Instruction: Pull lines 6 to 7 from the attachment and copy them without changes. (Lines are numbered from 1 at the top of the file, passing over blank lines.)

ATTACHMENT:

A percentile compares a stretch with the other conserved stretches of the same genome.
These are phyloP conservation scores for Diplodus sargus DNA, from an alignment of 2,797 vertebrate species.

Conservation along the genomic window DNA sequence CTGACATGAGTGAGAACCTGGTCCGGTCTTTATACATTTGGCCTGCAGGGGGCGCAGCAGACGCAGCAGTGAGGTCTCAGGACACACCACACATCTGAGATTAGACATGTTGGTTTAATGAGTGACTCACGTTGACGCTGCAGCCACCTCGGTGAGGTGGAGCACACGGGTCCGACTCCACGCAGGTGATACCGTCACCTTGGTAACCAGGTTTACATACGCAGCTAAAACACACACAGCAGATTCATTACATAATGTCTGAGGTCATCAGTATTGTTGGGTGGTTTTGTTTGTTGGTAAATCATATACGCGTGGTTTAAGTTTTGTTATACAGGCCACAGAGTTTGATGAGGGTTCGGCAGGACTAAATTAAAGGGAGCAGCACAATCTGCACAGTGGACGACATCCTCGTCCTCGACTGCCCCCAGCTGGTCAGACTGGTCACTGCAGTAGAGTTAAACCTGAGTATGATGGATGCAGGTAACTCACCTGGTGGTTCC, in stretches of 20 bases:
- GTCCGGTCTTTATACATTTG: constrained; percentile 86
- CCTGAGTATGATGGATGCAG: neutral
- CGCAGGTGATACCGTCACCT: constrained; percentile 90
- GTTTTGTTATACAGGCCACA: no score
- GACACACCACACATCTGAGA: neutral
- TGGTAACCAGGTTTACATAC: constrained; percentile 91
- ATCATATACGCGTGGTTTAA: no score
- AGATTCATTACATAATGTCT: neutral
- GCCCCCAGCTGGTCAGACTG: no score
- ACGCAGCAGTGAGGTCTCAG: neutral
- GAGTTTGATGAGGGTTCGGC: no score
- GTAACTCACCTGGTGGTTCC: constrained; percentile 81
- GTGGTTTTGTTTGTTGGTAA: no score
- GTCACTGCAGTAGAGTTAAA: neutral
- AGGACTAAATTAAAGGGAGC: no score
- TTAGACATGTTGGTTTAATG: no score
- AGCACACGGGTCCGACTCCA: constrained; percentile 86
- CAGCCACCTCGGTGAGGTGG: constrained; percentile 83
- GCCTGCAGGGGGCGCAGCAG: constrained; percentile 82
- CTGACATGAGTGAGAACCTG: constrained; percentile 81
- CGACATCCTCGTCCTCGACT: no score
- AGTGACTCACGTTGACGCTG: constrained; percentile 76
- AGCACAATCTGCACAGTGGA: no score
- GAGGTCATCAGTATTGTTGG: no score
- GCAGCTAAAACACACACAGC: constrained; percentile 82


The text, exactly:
- CGCAGGTGATACCGTCACCT: constrained; percentile 90
- GTTTTGTTATACAGGCCACA: no score